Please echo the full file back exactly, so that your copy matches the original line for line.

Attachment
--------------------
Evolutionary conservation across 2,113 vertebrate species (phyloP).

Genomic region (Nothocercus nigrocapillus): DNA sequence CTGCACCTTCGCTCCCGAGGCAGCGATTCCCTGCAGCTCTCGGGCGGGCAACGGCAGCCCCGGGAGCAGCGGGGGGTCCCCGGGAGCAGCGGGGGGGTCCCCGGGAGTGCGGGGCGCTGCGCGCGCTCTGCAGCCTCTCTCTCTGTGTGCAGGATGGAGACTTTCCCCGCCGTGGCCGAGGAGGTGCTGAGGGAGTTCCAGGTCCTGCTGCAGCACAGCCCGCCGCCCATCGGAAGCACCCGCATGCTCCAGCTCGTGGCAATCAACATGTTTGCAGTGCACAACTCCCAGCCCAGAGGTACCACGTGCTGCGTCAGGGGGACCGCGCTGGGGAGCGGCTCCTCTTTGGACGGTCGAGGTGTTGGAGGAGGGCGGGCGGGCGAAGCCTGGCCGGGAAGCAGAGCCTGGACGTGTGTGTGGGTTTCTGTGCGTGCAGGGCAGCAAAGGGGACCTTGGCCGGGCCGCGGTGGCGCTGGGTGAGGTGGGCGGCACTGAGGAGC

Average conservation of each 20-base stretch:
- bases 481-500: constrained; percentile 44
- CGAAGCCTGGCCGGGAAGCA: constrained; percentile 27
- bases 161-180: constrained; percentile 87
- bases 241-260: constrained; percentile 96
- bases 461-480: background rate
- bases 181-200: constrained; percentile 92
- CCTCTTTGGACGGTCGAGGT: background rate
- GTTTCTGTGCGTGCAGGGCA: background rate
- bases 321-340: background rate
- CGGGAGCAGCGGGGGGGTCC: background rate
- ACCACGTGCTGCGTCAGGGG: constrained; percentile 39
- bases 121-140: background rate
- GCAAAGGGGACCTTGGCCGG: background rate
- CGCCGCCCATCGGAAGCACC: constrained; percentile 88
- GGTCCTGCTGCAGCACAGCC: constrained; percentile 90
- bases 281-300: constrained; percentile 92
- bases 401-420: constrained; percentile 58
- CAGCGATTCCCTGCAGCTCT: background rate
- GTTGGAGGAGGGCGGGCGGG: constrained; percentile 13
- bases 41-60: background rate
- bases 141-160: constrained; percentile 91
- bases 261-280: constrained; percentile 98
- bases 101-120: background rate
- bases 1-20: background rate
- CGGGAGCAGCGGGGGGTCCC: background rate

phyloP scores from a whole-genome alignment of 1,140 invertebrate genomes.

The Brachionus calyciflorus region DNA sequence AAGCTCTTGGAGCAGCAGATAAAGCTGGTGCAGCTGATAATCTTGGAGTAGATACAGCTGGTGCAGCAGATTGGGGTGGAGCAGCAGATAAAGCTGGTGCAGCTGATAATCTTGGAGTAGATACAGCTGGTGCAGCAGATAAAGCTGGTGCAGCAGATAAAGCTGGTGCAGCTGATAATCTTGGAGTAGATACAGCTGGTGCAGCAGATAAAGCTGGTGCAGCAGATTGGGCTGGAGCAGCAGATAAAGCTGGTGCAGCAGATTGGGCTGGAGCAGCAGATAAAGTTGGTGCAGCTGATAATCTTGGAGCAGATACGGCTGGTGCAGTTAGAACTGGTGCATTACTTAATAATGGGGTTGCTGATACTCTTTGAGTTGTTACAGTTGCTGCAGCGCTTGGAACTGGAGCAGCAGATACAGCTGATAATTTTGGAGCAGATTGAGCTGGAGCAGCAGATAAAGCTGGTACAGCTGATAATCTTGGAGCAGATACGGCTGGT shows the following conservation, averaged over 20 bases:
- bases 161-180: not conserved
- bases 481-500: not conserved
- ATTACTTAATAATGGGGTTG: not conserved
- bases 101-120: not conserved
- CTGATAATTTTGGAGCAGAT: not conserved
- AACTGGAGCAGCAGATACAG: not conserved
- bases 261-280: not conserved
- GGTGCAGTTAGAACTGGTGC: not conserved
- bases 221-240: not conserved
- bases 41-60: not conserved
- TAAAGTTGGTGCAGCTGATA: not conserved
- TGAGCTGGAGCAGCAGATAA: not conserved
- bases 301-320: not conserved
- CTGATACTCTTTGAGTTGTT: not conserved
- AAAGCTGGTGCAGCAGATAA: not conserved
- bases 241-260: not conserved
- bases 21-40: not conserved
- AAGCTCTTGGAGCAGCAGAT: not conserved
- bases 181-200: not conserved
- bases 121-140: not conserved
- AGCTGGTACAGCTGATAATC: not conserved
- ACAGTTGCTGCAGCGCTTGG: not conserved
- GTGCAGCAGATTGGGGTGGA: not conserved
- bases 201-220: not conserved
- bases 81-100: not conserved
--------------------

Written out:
Evolutionary conservation across 2,113 vertebrate species (phyloP).

Genomic region (Nothocercus nigrocapillus): DNA sequence CTGCACCTTCGCTCCCGAGGCAGCGATTCCCTGCAGCTCTCGGGCGGGCAACGGCAGCCCCGGGAGCAGCGGGGGGTCCCCGGGAGCAGCGGGGGGGTCCCCGGGAGTGCGGGGCGCTGCGCGCGCTCTGCAGCCTCTCTCTCTGTGTGCAGGATGGAGACTTTCCCCGCCGTGGCCGAGGAGGTGCTGAGGGAGTTCCAGGTCCTGCTGCAGCACAGCCCGCCGCCCATCGGAAGCACCCGCATGCTCCAGCTCGTGGCAATCAACATGTTTGCAGTGCACAACTCCCAGCCCAGAGGTACCACGTGCTGCGTCAGGGGGACCGCGCTGGGGAGCGGCTCCTCTTTGGACGGTCGAGGTGTTGGAGGAGGGCGGGCGGGCGAAGCCTGGCCGGGAAGCAGAGCCTGGACGTGTGTGTGGGTTTCTGTGCGTGCAGGGCAGCAAAGGGGACCTTGGCCGGGCCGCGGTGGCGCTGGGTGAGGTGGGCGGCACTGAGGAGC

Average conservation of each 20-base stretch:
- bases 481-500: constrained; percentile 44
- CGAAGCCTGGCCGGGAAGCA: constrained; percentile 27
- bases 161-180: constrained; percentile 87
- bases 241-260: constrained; percentile 96
- bases 461-480: background rate
- bases 181-200: constrained; percentile 92
- CCTCTTTGGACGGTCGAGGT: background rate
- GTTTCTGTGCGTGCAGGGCA: background rate
- bases 321-340: background rate
- CGGGAGCAGCGGGGGGGTCC: background rate
- ACCACGTGCTGCGTCAGGGG: constrained; percentile 39
- bases 121-140: background rate
- GCAAAGGGGACCTTGGCCGG: background rate
- CGCCGCCCATCGGAAGCACC: constrained; percentile 88
- GGTCCTGCTGCAGCACAGCC: constrained; percentile 90
- bases 281-300: constrained; percentile 92
- bases 401-420: constrained; percentile 58
- CAGCGATTCCCTGCAGCTCT: background rate
- GTTGGAGGAGGGCGGGCGGG: constrained; percentile 13
- bases 41-60: background rate
- bases 141-160: constrained; percentile 91
- bases 261-280: constrained; percentile 98
- bases 101-120: background rate
- bases 1-20: background rate
- CGGGAGCAGCGGGGGGTCCC: background rate

phyloP scores from a whole-genome alignment of 1,140 invertebrate genomes.

The Brachionus calyciflorus region DNA sequence AAGCTCTTGGAGCAGCAGATAAAGCTGGTGCAGCTGATAATCTTGGAGTAGATACAGCTGGTGCAGCAGATTGGGGTGGAGCAGCAGATAAAGCTGGTGCAGCTGATAATCTTGGAGTAGATACAGCTGGTGCAGCAGATAAAGCTGGTGCAGCAGATAAAGCTGGTGCAGCTGATAATCTTGGAGTAGATACAGCTGGTGCAGCAGATAAAGCTGGTGCAGCAGATTGGGCTGGAGCAGCAGATAAAGCTGGTGCAGCAGATTGGGCTGGAGCAGCAGATAAAGTTGGTGCAGCTGATAATCTTGGAGCAGATACGGCTGGTGCAGTTAGAACTGGTGCATTACTTAATAATGGGGTTGCTGATACTCTTTGAGTTGTTACAGTTGCTGCAGCGCTTGGAACTGGAGCAGCAGATACAGCTGATAATTTTGGAGCAGATTGAGCTGGAGCAGCAGATAAAGCTGGTACAGCTGATAATCTTGGAGCAGATACGGCTGGT shows the following conservation, averaged over 20 bases:
- bases 161-180: not conserved
- bases 481-500: not conserved
- ATTACTTAATAATGGGGTTG: not conserved
- bases 101-120: not conserved
- CTGATAATTTTGGAGCAGAT: not conserved
- AACTGGAGCAGCAGATACAG: not conserved
- bases 261-280: not conserved
- GGTGCAGTTAGAACTGGTGC: not conserved
- bases 221-240: not conserved
- bases 41-60: not conserved
- TAAAGTTGGTGCAGCTGATA: not conserved
- TGAGCTGGAGCAGCAGATAA: not conserved
- bases 301-320: not conserved
- CTGATACTCTTTGAGTTGTT: not conserved
- AAAGCTGGTGCAGCAGATAA: not conserved
- bases 241-260: not conserved
- bases 21-40: not conserved
- AAGCTCTTGGAGCAGCAGAT: not conserved
- bases 181-200: not conserved
- bases 121-140: not conserved
- AGCTGGTACAGCTGATAATC: not conserved
- ACAGTTGCTGCAGCGCTTGG: not conserved
- GTGCAGCAGATTGGGGTGGA: not conserved
- bases 201-220: not conserved
- bases 81-100: not conserved